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Warren Miller

Treatment is worse than the cure

When I told my radiation oncologist about my visit to the Chinese herbalist, he almost went ballistic. "How can you even think of doing that herb stuff?" he asked.

Maybe he thought I should feel more comfortable with the drugs prescribed by my oncologist. I checked the ingredients and these drugs contain stuff like diphenydramine, gatifloxacin, heat-treated sodium bicarbonate, blah, blah, blah.

None of these drugs really mean anything to me except that they are made by Pfizer who advertises a lot, Bristol Meyers who also makes toothpaste, and Johnson & Johnson whose band-aids I have worn at least every other week since back in the days when people actually used Mercurochrome. Did you know Mercurochrome contains mercury, which has been proven to deform fetuses if you have one and are exposed to too much of it?

No one in the hospital, that I could find, could tell me anything about the ingredients listed on the bottles of prescription pills. Ah, but the herbalist was quick to tell me about the stuff he had prescribed.

One of the jars of pills contained ground up musk ox hoofs. Reason? Musk oxen are the toughest cattle in the world and their hoofs are in snow and ice for months on end. My herbalist has recognized their strength-giving properties since he saw some of them in a snow bank in a northern Chinese province when he was a little kid.

My pills also contain part of a certain feather from the tail of a Mandarin duck, as well as a combination of codonopsis root and yang zhen hua 851, whatever that is. My herbalist gave me the key points and then there was more information on the jars.

I really had to want to know what was in these pills because the jars are miniature, and the print on the side of the jars is micro-miniature and difficult to read, even with a magnifying glass. One of the jars says Liu Jun Zi DX4 in type I could read. The rest of it was in Chinese, but since I’m a very curious person I got out my magnifying glass and at the bottom of the label, in some of the smallest type I have ever seen, it said in English, "Not intended to diagnose, treat, cure, or prevent any disease."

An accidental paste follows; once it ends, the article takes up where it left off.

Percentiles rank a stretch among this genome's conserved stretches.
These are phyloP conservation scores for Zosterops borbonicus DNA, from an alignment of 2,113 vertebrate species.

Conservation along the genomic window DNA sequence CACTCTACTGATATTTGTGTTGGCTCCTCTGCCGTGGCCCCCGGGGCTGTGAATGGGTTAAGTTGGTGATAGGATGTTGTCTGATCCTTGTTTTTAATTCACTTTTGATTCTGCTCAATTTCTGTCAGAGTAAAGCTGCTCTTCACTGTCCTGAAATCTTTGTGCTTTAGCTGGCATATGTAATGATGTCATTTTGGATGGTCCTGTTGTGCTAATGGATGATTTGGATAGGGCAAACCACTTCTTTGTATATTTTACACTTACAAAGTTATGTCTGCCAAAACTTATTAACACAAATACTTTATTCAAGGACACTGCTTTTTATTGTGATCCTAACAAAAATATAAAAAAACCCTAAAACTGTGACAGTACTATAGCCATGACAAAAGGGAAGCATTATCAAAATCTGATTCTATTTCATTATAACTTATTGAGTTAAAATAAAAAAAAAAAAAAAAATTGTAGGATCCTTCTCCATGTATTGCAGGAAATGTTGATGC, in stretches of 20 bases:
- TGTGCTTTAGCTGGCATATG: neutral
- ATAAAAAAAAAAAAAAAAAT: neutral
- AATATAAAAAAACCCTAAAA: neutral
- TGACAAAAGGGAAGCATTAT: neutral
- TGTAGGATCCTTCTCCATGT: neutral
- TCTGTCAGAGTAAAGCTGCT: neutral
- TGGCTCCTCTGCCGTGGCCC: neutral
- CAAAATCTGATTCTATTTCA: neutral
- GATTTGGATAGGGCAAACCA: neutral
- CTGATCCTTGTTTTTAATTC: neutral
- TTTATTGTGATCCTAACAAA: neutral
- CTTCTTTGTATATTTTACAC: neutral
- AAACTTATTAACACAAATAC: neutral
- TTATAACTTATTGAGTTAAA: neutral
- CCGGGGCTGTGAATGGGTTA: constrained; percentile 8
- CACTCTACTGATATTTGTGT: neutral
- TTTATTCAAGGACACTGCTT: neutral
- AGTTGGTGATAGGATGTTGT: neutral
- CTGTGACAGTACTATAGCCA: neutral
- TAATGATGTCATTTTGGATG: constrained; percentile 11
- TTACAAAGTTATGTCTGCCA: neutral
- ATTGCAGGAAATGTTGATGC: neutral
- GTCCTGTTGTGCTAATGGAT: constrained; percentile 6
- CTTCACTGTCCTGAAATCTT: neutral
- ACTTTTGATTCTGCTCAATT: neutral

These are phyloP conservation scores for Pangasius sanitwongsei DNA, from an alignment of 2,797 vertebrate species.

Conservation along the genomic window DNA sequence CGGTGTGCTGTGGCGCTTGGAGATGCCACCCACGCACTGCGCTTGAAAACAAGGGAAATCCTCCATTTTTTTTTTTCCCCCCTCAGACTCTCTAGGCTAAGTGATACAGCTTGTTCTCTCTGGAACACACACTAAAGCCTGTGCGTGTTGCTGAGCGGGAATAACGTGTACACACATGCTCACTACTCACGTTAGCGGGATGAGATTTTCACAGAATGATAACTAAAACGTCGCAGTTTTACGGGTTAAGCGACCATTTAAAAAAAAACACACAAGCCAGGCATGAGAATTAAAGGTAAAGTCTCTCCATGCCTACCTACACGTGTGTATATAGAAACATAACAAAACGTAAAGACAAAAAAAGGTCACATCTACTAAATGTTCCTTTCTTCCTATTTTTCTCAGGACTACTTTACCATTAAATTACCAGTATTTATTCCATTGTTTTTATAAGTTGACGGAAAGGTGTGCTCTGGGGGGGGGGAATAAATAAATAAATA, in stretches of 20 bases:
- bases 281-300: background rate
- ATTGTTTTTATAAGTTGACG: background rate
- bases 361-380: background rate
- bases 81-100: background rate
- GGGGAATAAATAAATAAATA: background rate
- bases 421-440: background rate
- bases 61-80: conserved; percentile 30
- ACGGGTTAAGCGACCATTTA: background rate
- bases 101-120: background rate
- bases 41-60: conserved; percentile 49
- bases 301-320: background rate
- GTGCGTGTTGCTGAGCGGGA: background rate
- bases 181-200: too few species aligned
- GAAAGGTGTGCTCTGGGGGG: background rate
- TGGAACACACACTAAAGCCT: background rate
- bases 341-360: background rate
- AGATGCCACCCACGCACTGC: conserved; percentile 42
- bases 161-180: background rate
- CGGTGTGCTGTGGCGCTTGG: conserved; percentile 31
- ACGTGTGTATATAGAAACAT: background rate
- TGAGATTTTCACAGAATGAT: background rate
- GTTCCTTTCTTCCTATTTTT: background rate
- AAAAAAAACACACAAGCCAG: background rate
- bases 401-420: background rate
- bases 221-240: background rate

Something else that the herbalist prescribed is two tablespoons daily of a mixture of boiled seaweed and cherry juice. Don’t ask me what it is supposed to do or taste like, I just take it because I think it’s working. I can accept all of these strange ingredients because of what has been happening to me since I started taking the Chinese herbs.

When I started my cancer treatment, my oncologists told me that I would get very tired from the daily doses of radiation. They were right. I was sleeping 10-12 hours a night, plus a 2-hour nap each afternoon.

All of that changed when I met my newest best friend, the Chinese herbalist. After two weeks of the prescribed herbs, I am wide awake by 6:30 a.m. and energetic all day. Last night, I was still drawing cartoons at 10:30 p.m. when my wife made me quit. This is an ongoing daily dose of energy and if it makes me feel this good when I’m supposed to feel terrible, I wonder how it will make me feel once I’m finished with the energy-sapping radiation in three weeks.

Somewhere, there should be a comfortable marriage between ancient Chinese medicine and modern Western medicine. From what I’ve been told, Chinese doctors get paid as long as you don’t have to visit them and when you get sick, they stop getting paid until they make you well once again.

Do I sense a professional conflict here?

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